When snow is a no-show: Climate change threatens ski resorts, nearby home values

Research shows that snow in the western U.S. has declined sharply since the 1980s, shortening the snow season by 34 days
March 23, 2019 02:40PM

(Credit: Pixabay)

Ample snow in the western United States has produced one of the best seasons in years for skiers. But climate change is making seasons like this one increasingly uncommon – a threat to the value of ski resorts and nearby homes.

The amount of snow in western states has declined by an average of 41 percent since the early 1980s, according to research just published in a journal called Geophysical Research Letters.

That trend has shortened the snow season by 34 days.

Vail Resorts, the leading operator of ski resorts, reported quarterly earnings that exceeded expectations but reduced its guidance on full-year earnings because of weak business conditions at the start of the current season.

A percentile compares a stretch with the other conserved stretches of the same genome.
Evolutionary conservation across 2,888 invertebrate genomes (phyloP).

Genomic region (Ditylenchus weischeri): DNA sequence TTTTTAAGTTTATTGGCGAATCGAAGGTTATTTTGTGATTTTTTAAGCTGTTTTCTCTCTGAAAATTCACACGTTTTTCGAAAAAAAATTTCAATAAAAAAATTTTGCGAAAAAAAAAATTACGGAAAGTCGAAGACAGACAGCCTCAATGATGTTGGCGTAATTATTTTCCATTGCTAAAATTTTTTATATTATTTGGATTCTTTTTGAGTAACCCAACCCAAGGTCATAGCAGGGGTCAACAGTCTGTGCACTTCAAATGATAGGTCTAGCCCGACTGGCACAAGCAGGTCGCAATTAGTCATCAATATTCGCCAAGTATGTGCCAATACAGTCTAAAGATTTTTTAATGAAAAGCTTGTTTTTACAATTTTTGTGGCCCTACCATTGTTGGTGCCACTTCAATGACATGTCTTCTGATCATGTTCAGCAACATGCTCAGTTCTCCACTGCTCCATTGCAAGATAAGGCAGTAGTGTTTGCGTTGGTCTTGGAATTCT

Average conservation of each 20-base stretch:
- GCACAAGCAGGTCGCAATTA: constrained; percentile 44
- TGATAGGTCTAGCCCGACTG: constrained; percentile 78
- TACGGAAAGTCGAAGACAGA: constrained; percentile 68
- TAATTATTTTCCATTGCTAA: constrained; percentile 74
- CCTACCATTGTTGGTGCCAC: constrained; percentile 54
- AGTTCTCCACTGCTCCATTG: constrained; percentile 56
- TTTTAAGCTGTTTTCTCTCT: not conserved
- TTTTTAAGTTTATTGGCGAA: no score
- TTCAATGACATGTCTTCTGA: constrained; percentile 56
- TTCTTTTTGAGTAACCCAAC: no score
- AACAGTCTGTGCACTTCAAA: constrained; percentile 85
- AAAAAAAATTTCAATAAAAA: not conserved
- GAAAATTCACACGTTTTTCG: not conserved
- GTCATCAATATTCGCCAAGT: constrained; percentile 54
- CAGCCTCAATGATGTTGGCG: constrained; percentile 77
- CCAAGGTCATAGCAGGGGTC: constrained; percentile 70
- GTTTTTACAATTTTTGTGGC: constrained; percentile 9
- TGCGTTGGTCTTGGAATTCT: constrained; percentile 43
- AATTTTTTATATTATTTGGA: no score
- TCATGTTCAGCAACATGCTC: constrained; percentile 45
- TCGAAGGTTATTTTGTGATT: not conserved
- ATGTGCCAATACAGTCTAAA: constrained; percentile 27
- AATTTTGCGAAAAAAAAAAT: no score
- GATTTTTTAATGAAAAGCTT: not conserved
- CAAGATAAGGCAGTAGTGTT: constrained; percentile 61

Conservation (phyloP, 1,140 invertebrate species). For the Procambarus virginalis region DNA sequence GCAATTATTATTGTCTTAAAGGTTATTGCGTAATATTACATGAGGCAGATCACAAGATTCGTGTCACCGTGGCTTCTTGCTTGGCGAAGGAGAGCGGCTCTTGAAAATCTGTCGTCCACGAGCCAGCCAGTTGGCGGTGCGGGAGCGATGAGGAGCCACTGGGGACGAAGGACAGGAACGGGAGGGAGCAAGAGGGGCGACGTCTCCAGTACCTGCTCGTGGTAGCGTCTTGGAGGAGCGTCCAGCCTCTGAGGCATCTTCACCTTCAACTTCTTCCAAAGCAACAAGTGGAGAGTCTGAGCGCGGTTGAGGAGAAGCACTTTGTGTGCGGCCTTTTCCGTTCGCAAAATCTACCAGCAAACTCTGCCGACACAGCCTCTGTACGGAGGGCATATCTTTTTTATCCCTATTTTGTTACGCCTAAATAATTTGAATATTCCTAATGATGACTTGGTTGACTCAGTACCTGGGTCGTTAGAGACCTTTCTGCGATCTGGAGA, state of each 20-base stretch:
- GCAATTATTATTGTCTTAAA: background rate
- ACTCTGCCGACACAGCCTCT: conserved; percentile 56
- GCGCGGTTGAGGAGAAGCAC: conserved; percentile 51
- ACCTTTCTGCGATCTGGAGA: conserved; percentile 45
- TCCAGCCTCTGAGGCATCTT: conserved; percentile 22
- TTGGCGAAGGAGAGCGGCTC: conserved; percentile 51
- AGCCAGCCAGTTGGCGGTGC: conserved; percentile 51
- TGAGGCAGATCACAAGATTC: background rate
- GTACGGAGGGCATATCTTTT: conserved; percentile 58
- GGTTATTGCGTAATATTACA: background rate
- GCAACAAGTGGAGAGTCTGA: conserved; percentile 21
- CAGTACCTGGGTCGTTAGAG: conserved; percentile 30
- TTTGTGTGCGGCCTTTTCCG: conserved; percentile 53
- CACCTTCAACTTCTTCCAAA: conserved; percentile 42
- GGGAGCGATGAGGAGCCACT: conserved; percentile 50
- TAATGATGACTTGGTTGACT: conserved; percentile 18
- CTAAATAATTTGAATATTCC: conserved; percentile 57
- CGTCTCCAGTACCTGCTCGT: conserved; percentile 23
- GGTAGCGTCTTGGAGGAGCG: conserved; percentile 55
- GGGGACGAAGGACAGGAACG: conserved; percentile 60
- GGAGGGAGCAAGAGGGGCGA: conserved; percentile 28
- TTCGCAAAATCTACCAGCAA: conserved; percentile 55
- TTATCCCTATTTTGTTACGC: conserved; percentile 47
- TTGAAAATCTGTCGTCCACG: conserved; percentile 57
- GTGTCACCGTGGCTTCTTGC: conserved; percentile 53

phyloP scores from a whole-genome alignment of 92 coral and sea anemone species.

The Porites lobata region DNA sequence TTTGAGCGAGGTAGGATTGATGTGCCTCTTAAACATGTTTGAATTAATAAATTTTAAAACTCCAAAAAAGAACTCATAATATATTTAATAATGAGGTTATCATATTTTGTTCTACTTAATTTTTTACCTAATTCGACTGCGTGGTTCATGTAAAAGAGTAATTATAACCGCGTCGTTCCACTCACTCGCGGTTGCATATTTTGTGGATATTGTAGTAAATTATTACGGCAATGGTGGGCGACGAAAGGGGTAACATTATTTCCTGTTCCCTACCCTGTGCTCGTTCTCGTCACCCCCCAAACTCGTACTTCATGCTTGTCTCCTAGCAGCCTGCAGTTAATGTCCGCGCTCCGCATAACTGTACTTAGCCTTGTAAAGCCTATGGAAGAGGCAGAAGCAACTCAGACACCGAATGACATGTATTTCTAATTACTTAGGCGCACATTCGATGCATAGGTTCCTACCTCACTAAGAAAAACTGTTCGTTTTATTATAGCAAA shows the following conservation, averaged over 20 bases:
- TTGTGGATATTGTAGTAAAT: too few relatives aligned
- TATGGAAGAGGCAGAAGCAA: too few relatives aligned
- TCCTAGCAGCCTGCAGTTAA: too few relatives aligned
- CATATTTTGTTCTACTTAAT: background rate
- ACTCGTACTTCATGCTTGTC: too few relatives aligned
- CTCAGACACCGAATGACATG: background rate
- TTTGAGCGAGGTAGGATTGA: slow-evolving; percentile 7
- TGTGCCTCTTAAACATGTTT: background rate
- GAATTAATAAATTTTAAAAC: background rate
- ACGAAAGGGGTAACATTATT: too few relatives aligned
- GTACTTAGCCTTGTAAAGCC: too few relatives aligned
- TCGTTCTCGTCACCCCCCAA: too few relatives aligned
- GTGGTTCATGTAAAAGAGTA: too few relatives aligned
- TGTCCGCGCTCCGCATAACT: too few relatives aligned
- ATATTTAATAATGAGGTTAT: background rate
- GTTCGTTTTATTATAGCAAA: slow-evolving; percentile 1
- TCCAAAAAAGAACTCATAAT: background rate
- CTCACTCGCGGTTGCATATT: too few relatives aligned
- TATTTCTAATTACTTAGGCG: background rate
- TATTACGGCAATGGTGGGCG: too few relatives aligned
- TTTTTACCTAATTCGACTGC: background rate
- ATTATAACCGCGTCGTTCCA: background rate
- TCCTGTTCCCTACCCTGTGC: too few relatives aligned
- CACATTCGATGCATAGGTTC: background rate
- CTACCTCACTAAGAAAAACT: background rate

Vail Resorts CEO Robert Katz blamed the season’s slow start on reluctance among skiers to book stays “after two prior years of poor pre-holiday conditions.” Vail resorts operates 15 mountain resorts across the United States, Canada and Australia.

Tourism related to snow sports makes a $20 billion annual contribution to the U.S. economy, and the bulk of the spending happens at ski resorts, according to research conducted at Colorado State University and the University of New Hampshire.

Among other tactics in response to short ski seasons, Vail Resorts introduced a ski-season lift pass that is accepted at all the company’s resorts but must be purchased before the season starts. The company also has invested in such summer-tourist attractions as zip lines and mountain coasters to hedge against short ski seasons.

The property values of homes near ski resorts could drop at least 15 percent by 2050 due to warmer winters, according to a University of Wisconsin study. The study also concluded that home values near ski resorts could fall by as much as 55 percent in Utah, Idaho, Nevada and other lower-elevation areas. [Wall Street Journal]Mike Seemuth